We’ll let you into a secret – archaeologists love ditches. Here on the A428, it's not even that much of a secret. We can’t get enough of ditches, and some of our most interesting finds have been lying in wait at the bottom of one! 

horse skeleton from ditch
Horse remains

What’s so great about ditches? 

The best thing about ditches is... they don’t stay empty for long! They get filled up with all sorts of rubbish, which is another of our favourite things. What people throw away tell us a lot about their lifestyles, the work they were doing on the site, and even where they were getting their kitchen pots from!  

What would an archaeologist be able to find out about you from what's inside your rubbish bin?  

What we find in ditches can help us date a site. If we found a site with ditches full of Roman artefacts, such as broken Samian ware pottery, but only a few objects at the bottom of the ditch dating to the Iron Age, and nothing from the early medieval period, what does that tell us?  

Gloved hand holding a piece of red/orange pottery
Samian ware

It suggests there was a small amount of activity on the site during the Iron Age, when the ditch was first dug. The site then became a lot busier, and maybe wealthier, during the Roman period, with expensive goods being imported from around the empire. If there are no artefacts from the earlier medieval period, this means the site was probably abandoned at the end of the Roman period. This was the case for many of the settlements we have excavated so far across the A428 scheme.  

It’s not just about rubbish! 

Ditches were dug for lots of different reasons! They could be: 

  • defensive 

  • to collect or channel away water 

  • for farming or planting crops 

  • marking land boundaries 

  • around monuments such as barrows 

archaeologists excavating in a field. There is a dark circle - an unexcavated ditch
A ring ditch

Ditches are also often recut; this means the soil or waste that was building up inside them in removed. Sometimes they are backfilled. This means they are deliberately and quickly filled with soil to get rid of the ditch. This sort of activity helps us understand how the site was used in the past. If a ditch is suddenly filled in, that might mean a change of use for the site.  When we excavate a ditch, we can see where they have been recut and backfilled as different coloured or textured layers in the soil.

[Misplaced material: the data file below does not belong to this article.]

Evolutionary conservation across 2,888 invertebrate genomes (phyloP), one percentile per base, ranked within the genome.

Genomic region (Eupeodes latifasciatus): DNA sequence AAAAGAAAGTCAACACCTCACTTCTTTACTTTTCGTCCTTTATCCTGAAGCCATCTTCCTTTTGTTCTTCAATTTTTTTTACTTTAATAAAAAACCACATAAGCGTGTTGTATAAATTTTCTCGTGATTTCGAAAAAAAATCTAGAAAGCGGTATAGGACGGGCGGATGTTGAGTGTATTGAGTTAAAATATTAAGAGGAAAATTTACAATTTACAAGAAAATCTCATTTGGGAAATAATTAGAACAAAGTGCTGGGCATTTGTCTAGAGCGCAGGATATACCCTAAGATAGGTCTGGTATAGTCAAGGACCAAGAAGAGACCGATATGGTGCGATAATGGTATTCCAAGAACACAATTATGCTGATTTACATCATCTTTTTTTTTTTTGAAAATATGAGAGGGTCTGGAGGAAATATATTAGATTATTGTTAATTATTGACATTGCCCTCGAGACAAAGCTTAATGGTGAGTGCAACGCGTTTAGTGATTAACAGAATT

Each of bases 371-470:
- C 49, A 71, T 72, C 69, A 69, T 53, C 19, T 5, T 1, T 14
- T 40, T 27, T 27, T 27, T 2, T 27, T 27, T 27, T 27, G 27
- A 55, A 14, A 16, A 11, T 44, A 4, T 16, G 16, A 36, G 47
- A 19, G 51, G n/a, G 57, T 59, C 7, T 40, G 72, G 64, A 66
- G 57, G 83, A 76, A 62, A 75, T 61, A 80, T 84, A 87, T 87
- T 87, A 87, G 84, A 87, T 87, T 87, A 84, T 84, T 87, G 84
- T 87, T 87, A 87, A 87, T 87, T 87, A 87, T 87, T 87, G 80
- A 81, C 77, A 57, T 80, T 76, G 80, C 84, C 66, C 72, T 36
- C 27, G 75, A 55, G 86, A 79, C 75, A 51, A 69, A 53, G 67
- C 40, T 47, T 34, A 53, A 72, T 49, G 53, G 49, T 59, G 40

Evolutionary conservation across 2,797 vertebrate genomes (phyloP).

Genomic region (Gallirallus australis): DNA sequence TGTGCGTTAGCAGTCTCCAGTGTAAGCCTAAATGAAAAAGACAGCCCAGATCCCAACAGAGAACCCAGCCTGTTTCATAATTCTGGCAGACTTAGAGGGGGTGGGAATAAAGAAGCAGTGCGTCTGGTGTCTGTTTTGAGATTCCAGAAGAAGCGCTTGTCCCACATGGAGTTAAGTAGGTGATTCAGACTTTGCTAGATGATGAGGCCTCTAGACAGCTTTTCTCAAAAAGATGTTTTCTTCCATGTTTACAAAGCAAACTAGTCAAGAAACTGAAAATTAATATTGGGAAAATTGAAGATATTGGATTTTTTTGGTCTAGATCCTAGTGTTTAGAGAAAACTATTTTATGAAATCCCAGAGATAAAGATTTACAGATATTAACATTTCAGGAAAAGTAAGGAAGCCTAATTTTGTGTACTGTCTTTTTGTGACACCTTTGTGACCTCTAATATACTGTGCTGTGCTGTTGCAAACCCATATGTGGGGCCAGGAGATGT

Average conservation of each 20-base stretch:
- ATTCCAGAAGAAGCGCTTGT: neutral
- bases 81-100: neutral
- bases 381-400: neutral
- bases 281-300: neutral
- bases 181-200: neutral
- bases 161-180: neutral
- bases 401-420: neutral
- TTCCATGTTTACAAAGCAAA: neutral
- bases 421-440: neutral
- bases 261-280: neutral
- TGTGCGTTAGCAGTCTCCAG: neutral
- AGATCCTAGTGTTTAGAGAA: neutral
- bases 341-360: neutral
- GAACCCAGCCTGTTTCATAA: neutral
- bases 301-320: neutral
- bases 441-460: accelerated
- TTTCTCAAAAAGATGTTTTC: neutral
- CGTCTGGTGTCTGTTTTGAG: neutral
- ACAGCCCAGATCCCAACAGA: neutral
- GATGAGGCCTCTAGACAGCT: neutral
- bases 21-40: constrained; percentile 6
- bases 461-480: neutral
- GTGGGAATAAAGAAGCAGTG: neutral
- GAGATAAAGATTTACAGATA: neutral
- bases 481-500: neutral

If we’re lucky, we might find the ditch is waterlogged. While this means our excavations might get quite muddy, there’s also the chance we could find organic material such as wood or plant pollen preserved for thousands of years!  

What have we found in ditches on the A428?  

More like... what haven’t we found! 

two archaeologists excavating a pig skeleton

Animal remains

Animal skeletons, including a fox, horses, pigs, and a full set of deer antlers.

frog bones on gravel background

Frog bones

Frog bones: these tiny bones are just 1cm in length. They were spotted by our keen-eyed processing team in a soil sample. If frogs were living in the ditch, it was probably wet! 

archaeologist excavating pottery and animal bone from a ditch

A possible feast

The remains of large cooking pots, animal bones, and big burnt stones. This was no ordinary ditch – it was a ring ditch around a barrow (a burial monument). Could this be rubbish from a funerary feast? 

stock photo of grapes on a vine


Grape pollen: another amazing find from our environmental archaeologists! Does this mean the inhabitants of this Roman settlement were having a go at making their own wine? 

gloved hand holding a corroded metal object shaped like a horseshoe


Lots of everyday household rubbish, like broken bits of pot, people’s broken jewellery, and this mystery piece of metal – what do you think it is, and why do you think it was thrown away? 

Our A428 excavations are continuing, so make sure you keep an eye on social media for updates from the field, including our ditch-based discoveries! 





Find out more about the A428 National Highways scheme 

Excavations are being undertaken by archaeologists from MOLA, as part of the proposed National Highways A428 Black Cat to Caxton Gibbet Improvement Scheme